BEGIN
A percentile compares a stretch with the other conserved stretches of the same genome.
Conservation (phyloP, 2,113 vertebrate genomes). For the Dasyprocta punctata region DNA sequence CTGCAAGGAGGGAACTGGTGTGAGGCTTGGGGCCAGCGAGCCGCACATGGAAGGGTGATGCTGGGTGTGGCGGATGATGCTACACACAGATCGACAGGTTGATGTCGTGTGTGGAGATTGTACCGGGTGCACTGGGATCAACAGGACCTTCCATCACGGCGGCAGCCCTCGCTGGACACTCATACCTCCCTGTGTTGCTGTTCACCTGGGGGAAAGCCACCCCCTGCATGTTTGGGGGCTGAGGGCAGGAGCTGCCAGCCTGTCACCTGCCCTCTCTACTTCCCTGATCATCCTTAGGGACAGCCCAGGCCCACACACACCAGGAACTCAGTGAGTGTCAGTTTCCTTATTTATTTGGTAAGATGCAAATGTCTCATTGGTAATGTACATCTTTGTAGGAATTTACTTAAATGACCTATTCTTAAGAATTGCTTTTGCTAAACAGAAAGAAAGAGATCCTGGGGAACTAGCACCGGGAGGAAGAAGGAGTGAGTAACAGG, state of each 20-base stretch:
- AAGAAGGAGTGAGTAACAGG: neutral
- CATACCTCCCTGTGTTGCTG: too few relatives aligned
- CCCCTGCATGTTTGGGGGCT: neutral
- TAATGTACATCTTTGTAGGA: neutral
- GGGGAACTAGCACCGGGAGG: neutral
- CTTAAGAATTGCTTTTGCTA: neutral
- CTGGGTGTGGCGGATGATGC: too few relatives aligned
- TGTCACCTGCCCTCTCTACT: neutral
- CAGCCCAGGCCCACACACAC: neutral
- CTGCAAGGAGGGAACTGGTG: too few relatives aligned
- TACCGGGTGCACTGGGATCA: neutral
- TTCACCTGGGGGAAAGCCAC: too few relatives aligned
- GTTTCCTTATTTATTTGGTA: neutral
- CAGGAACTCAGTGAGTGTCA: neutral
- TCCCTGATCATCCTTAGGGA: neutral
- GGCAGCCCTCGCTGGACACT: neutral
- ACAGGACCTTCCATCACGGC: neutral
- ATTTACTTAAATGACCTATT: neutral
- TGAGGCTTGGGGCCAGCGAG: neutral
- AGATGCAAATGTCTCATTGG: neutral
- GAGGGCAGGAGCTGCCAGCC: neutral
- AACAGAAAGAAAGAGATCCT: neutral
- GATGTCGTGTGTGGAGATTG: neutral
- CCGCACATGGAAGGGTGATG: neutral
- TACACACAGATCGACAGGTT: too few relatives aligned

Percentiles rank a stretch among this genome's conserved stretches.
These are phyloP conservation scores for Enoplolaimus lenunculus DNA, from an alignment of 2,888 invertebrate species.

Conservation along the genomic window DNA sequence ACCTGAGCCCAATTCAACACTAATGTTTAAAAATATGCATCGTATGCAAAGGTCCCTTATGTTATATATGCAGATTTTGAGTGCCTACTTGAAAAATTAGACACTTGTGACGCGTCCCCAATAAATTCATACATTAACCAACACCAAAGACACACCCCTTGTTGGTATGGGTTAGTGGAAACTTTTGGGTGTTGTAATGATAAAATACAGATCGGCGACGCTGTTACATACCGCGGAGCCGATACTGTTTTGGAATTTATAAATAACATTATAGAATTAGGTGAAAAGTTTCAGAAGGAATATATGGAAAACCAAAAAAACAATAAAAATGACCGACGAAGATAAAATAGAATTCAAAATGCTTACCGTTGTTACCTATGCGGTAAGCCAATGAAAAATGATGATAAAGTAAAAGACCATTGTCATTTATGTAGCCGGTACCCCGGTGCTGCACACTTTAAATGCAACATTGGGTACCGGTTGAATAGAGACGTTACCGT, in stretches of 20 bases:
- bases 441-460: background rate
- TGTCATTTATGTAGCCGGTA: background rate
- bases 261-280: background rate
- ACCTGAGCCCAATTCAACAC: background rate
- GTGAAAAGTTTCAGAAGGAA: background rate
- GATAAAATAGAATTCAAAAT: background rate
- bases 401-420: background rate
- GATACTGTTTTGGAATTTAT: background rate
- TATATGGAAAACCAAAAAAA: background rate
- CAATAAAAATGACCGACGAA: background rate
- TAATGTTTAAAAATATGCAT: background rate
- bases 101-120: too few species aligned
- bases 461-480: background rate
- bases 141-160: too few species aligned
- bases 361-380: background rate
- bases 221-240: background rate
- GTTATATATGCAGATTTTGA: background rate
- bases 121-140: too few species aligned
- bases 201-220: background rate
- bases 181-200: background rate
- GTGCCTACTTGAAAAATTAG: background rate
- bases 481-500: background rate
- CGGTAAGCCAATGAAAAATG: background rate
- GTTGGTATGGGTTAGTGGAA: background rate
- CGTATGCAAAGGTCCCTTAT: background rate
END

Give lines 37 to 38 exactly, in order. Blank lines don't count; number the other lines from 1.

- bases 401-420: background rate
- GATACTGTTTTGGAATTTAT: background rate